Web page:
My computer, charger, phone, phone charger, soccer cleats, textbook, pencils, headphones and water bottle all weigh me down. And I need all of these things, or at least I think I do. I can’t bike, because how would I get all my stuff where I need it. It makes the trunk of my car seem like something I cannot live without. I need the space.  

However, if my life were simpler, I would not have all this cargo (weight) to transport along with my body to work. In this way, using a bike as primary transportation requires a revaluation of the material complexity of my life. This can be quite challenging, and makes biking less attractive. 

4.  Don’t Live Near Work

Many of us live relatively far away from where we must commonly be (i.e., the office). This wasn’t always the case, and we have the Interstate Highway System to thank for that, in part. Don’t get me wrong: the highway system in America is a national treasure; however, prior to its existence, Levittown was not capable of existing, and driving miles and miles into centralized commercial/industrial locations was just not a thing. 

This suburban development in America has taking biking (or walking) to work from a common occurrence to something rife with nostalgia, or even odd. But now, in the age of $4.00 gasoline, climate change and traffic jams we must ask: why do we live this far away from where we are often required to be?

5.  Solitude

I can’t tweet while biking. I can’t tell all my “friends” how my night went while I am biking that morning, or what funny thing my roommate said at breakfast. I can’t look at your pictures on Facebook. I can’t call, email or text. I can’t sneak a peek at the headlines. I can’t purchase some new shoes. I just need to be a human being, alone (unless tandem bike), with my own legs and my own brain. Perhaps this is something that has become very difficult to do. Am I capable of being ‘offline’ long enough to bike to work?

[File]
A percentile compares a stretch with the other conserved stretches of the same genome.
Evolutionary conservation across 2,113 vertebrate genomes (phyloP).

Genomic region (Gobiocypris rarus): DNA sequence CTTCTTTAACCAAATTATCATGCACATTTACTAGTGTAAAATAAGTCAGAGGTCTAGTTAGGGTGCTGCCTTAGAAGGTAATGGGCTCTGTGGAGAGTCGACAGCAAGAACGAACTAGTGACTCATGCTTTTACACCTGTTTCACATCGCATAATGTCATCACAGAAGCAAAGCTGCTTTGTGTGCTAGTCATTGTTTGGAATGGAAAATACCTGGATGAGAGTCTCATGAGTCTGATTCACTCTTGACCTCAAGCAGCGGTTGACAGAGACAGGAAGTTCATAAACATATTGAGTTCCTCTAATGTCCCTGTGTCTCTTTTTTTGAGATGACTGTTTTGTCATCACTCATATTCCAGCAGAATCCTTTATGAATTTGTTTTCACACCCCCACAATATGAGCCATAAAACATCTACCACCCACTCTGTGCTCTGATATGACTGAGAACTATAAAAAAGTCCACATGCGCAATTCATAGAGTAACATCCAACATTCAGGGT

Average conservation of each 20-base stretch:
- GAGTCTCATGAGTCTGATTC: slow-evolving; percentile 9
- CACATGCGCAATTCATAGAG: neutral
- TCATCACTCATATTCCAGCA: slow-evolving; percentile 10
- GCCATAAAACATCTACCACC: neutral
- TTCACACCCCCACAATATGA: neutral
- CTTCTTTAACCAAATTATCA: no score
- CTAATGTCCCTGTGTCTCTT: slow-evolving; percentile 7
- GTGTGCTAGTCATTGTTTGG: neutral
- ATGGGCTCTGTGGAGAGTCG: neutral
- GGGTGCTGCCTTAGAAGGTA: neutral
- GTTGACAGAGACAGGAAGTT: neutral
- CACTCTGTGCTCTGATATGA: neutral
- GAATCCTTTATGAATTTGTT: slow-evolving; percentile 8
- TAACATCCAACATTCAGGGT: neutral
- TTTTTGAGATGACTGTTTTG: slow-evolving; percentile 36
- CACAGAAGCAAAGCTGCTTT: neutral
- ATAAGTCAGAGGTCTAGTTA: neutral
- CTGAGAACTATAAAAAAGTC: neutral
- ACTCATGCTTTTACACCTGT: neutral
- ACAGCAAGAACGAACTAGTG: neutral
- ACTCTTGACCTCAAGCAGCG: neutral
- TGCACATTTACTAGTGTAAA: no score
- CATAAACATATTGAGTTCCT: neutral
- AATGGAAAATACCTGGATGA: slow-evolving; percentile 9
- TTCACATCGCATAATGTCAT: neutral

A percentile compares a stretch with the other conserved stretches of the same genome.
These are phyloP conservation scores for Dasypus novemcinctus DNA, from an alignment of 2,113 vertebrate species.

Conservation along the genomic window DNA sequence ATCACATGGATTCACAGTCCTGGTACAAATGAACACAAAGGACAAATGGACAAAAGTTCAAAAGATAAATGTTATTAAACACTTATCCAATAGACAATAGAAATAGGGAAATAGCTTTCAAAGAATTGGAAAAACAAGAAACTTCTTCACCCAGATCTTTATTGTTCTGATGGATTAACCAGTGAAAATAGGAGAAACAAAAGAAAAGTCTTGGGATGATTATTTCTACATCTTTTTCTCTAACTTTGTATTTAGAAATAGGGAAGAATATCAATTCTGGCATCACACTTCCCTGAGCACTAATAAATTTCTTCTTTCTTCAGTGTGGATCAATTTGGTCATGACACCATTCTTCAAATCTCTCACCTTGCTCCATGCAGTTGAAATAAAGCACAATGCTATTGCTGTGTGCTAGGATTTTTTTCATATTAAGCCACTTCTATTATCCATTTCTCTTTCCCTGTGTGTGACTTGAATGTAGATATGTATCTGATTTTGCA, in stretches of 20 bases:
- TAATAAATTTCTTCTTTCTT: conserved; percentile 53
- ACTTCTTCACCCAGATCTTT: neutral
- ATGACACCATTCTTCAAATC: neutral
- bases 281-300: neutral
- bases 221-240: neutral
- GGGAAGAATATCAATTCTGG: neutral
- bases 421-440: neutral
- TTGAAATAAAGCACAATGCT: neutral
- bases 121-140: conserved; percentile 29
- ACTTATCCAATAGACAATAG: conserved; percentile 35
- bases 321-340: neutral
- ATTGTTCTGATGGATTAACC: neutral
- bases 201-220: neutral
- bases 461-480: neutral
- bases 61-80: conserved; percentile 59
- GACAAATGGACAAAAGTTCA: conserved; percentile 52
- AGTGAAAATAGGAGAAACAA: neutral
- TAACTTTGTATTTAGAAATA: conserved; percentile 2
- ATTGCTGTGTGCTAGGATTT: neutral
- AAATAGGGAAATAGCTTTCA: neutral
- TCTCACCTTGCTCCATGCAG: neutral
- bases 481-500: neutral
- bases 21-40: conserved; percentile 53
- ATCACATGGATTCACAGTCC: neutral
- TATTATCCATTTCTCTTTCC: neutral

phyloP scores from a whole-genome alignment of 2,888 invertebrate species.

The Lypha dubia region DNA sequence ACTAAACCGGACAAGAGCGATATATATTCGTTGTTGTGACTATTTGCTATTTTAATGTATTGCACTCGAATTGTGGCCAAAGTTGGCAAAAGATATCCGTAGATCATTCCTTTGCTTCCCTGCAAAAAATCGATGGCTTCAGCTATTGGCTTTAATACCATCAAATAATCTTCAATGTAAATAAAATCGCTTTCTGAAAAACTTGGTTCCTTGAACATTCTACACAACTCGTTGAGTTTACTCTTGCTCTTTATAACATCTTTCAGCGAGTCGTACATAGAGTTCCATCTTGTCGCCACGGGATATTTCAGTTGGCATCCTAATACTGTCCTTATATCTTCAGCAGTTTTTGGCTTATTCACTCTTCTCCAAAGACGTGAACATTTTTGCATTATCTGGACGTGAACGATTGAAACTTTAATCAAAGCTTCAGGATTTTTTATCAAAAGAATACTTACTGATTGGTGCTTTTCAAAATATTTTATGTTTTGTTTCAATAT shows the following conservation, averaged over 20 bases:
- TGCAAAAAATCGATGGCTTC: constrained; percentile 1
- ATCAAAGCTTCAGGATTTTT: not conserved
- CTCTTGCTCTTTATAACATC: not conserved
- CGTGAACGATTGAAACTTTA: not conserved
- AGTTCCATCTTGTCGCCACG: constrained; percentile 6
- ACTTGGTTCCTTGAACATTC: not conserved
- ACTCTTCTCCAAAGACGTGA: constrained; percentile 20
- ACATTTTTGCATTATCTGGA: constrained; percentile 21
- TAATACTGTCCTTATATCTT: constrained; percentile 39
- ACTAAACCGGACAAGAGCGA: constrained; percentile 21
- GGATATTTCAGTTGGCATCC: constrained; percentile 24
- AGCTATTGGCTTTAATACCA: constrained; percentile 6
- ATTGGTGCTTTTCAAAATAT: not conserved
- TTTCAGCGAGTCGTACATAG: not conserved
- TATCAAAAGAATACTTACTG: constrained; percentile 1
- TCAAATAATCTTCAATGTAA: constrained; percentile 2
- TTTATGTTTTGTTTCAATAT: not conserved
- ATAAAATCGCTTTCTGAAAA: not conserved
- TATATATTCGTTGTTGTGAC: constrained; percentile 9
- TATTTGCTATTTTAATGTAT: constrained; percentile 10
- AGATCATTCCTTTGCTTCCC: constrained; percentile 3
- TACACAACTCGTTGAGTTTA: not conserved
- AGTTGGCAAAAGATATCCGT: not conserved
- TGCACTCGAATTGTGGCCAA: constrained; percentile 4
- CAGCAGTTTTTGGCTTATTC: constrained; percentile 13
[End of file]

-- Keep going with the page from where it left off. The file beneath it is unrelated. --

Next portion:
ACE14 Onsite Program

This years Annual Conference Program is now available online. There is also a corresponding mobile application to help folks schedule what is sure to be a busy few days in Boston. 

Its The Little ThingsHere&#8217;s a picture of my labmate, Joseph, working the Zetasizer. It measures the surface charge of small particles (diameter &lt; 50 micrometers) that might be present in drinking water, which could include innocuous things, such as clay, or more not-so-innocuous things, such as Giardia. We are interested in the surface charge of particles because this surface charge can keep particles from being effectively coagulated and/or filtered. We can predict or model the effects of drinking water treatment if we have an idea of this surface charge. That said, measuring the surface charge is, as they say in Boston, &#8220;wicked hard&#8221;. But, we can correlate this surface charge to electrophoretic mobility (i.e., how particles move in an electric field), which is much easier to measure. This is why Joseph is geeking out with a microscope and an analog readout microprocessor&#8212;that, and hipster street-cred. We have a more modern instrument in the laboratory that can do this measurement but sometimes we like to keep it old school. 

Its The Little Things

Here’s a picture of my labmate, Joseph, working the Zetasizer. It measures the surface charge of small particles (diameter < 50 micrometers) that might be present in drinking water, which could include innocuous things, such as clay, or more not-so-innocuous things, such as Giardia.